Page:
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Samantha Fields makes complex and intricate sculptures and installations that are overwhelmingly crafty, undeniably kitschy, and that seem to revel in their beautiful ugliness. This summer, we sat down among the mountains of Afghans, beads, curtains, kitchen sinks and other objects in her studio to talk about her current projects, Girl Scout badges and Easy-Bake Ovens.

SF: I started as a fibers major, weaving and dying and using the finest materials. It was forbidden to move into acrylic yarn and things like that. It was always linen and silk, and craft had to be of utmost importance. That's all fine and good, and results in beautiful things, but by the time I got to grad school I wanted nothing to do with it. I was tired of it, and at the time there weren't very many artists using fiber in a contemporary way. There was a huge distinction between the craft and what was considered contemporary.

So I just started building stuff out of wood, and making sculpture and wanting nothing to do with my textiles background, but it crept back in. Also, the subject matter started to be more about my own family. I grew up doing arts and crafts with my mom, who was a 
Girl Scout leader, and the only badge we ever got was the craft badge. So I started using all the materials I used as a kid as part of my work.

I think that's where some of the kitsch comes in, and I love it! I love really bad colors, and I love glitter. It's kitschy in a great way!

MN: You're not entirely working in fabrics, I remember a video piece in the Art House a few years ago. Are you doing more video?

SF: No. I mean, I could, it's always rolling around in my head. Right now I'm working more on trying to include some photography with the installations, along with some sound.

MN: We were just poking around your studio, looking at the new work you have underway. Can you describe what you are up to?

SF: There are two major projects right now.The first comes out of, well I was cleaning my studio and I realized how many materials I've collected: furniture pieces, trim, Afghans -- I probably have about 200 Afghans -- and just tons and tons of materials that I haven't been using. So I decided that I can only use what I have in my studio. Then I wanted to open it up, so I sent out a gazillion emails asking for people to give me their discarded household objects, anything but clothing that I could carry. I am documenting each object, recording where I got it, when I got it, what it is and why it was discarded. I'm photographing each object, and then using them to create sculpture and installations.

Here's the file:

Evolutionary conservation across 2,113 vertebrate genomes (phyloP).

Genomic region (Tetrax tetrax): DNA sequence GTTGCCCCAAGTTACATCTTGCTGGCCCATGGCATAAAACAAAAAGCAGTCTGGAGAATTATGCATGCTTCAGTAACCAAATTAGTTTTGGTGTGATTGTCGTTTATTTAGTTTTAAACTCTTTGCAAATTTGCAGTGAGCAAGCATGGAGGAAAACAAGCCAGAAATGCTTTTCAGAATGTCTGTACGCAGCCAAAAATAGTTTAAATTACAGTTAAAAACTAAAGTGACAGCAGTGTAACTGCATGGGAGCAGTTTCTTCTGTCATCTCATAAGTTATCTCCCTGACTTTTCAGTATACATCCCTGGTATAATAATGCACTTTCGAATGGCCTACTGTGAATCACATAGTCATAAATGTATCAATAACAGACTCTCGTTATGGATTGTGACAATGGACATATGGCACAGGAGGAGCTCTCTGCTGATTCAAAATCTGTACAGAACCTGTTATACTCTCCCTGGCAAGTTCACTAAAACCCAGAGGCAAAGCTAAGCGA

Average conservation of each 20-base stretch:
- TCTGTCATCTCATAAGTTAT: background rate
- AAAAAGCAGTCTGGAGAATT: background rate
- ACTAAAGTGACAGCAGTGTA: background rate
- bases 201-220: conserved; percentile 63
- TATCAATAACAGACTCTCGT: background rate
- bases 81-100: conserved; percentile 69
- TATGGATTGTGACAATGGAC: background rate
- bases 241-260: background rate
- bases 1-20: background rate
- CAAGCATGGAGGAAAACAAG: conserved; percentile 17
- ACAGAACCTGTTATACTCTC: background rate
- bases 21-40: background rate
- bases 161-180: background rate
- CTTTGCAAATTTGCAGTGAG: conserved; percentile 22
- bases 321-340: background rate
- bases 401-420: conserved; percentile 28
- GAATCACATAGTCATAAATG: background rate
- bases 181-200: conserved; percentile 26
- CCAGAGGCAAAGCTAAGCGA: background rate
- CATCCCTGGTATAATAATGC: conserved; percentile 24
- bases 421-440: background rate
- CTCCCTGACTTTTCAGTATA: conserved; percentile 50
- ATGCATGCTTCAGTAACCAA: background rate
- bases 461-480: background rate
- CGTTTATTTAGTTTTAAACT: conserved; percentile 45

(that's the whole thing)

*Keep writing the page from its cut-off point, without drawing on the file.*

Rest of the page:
I'm in the very beginning stages of the project. I'll be collecting for a long time, and I'm just starting to photograph the objects now, and I have plans for a bunch of them as sculptures.

MN: What kind of objects have you been getting?

SF: I have a bathroom sink, which has to be a fountain, of course. I have pumps left over -- I'm sacrificing a lot of my older work and I can take pumps from some past sculptures. I have a bathroom shower door. There is a great bust of Governor Winthrop, the first Governor of Massachusetts, a fertility goddess, and lots of broken shades, pot holders, all kinds of random objects.

The other project is more of a collaborative or community-based piece, called "The Circus Project". Eventually, the big picture is three large structures that are a cross between tent and house, and I want to ask other artists to participate in filling these structures, and creating things inside them. Performance, sculpture, sound, 2D, all kinds of work.

So I'm starting on the first structure right now, which is the meeting house. It's the one structure that will be a space for people to come and make objects in. Probably crafty projects, or with Easy-Bake Ovens... I have a vision of lots of Easy-Bake Ovens.

MN: One theme that seems to run through a lot of your work is this notion of covering, or protecting, hiding and obscuring with curtains and blankets. Is that a motherly intention, a protective instinct, or something else?

SF: I don't know if it's a protective thing, a lot of the blankets I use end up being taken apart. With the Afghans, I think that they are a great metaphor for a family, because they are really ugly, but we love them and we don't know what to do with them, and somebody made them for us so we have to keep them. I think that's part of the reason I use them.

Most of the objects I use are also things that are broken or discarded, so it's really more about collecting these things that were precious to somebody, or were important at one point, and fixing them, putting them back together, reconstructing them.

MN: Looking at your work, I keep thinking about how craft functions, what it's supposed to do. I remember doing a lot of crafts as a kid, but the goal was never the final product, it was about learning some history or being with other people...

SF: Exactly. Part of "The Circus Project" involves my going around to other communities and asking people to cross-stitch the ceiling of the tents. I'm collecting their stories, in audio and written form, about objects they grew up with. It really is about coming together and doing something busy together, so it's more about community.

I think that just making stuff can be empowering. Even if it's Shrinky-Dinks, it engages a part of you that, if you carry it further, it can be empowering.

All images are by the author.

About Author

Matthew Nash is the founder of Big Red & Shiny. He is Associate Professor of Photography and New Media at the Art Institute of Boston at Lesley University and was the 2011-12 Chair of the University Faculty Assembly. Nash is half of the artist collaborative Harvey Loves Harvey, who are currently represented by Gallery Kayafas in Boston and have exhibited in numerous venues since 1992.

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